August 14, 2011 in Outdoors

Field reports: Comments sought on Farragut restoration

 

STATE PARKS – A more natural view could be in the works to greet visitors to the popular Jokulhlaup lookout in Farragut State Park.

The Idaho Fish and Game Department is planning to restore the view shed and the adjacent ponderosa pine habitat on property the agency manages at Farragut State Park and Wildlife Management Area.

An open house to discuss the project is set for 6:30-7:30 p.m. Wednesday at the Idaho Fish and Game Regional Office, 2885 W. Kathleen Ave., in Coeur d’Alene.

The project includes removing trees and brush from 5 acres near Blackwell point. Shade-tolerant trees and dense brush would be removed from approximately 8 acres of Ponderosa pine forests.

Rich Landers

Water trail survey on PDO River

BOATING – Officials pondering the Pend Oreille River Water Trail Concept Plan are seeking comments through the month in an online survey available along with details and maps at porta-us.com.

The plan, three years in the making, would help develop and promote water access, activities and tourism on a 70-mile stretch of the river from the Newport area down to Boundary Dam.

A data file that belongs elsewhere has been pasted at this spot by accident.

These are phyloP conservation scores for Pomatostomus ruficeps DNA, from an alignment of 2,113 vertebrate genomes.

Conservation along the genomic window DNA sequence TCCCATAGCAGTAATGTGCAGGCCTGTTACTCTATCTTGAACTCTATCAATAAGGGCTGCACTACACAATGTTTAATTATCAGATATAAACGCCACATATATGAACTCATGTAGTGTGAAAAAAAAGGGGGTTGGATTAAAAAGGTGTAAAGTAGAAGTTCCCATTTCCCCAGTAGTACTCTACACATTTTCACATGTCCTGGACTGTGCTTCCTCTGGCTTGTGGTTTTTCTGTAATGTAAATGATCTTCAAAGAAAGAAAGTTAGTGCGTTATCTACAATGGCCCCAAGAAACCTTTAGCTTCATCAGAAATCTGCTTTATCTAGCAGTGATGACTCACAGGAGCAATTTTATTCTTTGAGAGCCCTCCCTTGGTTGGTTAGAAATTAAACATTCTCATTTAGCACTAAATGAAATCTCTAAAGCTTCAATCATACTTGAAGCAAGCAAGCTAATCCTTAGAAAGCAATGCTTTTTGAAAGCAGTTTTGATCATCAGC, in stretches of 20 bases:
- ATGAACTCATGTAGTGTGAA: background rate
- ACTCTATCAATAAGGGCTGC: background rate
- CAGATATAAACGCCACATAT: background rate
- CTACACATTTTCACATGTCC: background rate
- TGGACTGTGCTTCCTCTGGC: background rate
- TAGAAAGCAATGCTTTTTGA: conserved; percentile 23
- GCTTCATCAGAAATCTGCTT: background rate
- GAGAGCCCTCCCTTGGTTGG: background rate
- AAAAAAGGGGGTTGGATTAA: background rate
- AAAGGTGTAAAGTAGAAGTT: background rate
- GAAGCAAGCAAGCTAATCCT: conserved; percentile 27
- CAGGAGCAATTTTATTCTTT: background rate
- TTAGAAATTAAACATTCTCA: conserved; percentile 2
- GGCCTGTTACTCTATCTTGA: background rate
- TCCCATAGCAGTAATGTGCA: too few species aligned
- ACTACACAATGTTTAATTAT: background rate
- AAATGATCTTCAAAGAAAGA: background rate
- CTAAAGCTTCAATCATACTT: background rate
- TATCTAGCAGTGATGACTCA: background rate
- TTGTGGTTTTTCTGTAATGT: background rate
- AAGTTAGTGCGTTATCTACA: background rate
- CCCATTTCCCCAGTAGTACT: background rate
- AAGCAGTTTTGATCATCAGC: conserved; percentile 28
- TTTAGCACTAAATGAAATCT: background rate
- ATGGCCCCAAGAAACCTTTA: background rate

More than 20 state, federal and local agencies and groups have been involved.

Rich Landers

Judge signs off on forest protections

NATIONAL FORESTS – A federal judge recently signed off on an agreement between conservation groups and the U.S. Forest Service to update protections for rare and obscure species that depend on old growth forests to live.

U.S. District Court Judge John Coughenour in Seattle signed the agreement, which restores protections the Bush administration had dismantled to increase timber production on northwest federal forests.

The protections, known as the survey-and-manage rule, require the Forest Service to look for rare species ranging from lichens to great grey owls before planning timber sales in old-growth forests.

Associated Press

Recreation top use on Idaho BLM land

PUBLIC LANDS – A new study shows recreation and the industry that supports outdoors activities is outpacing traditional uses such as grazing and mining Bureau of Land management lands in Idaho.

The results are from a study on the U.S. Department of Interior’s economic effects in Idaho. Idaho includes nearly 12 million acres managed by BLM.

The report finds that recreation accounts for six times more jobs than grazing and timber industries, and three times more than energy and minerals.

BLM Deputy State Director Jeff Foss says ranchers still drive many rural economies. But he says from a statewide perspective recreation is tops.

The BLM spends about $81 million annually to manage grazing and timberland, compared to $68 million on recreation management.

Associated Press


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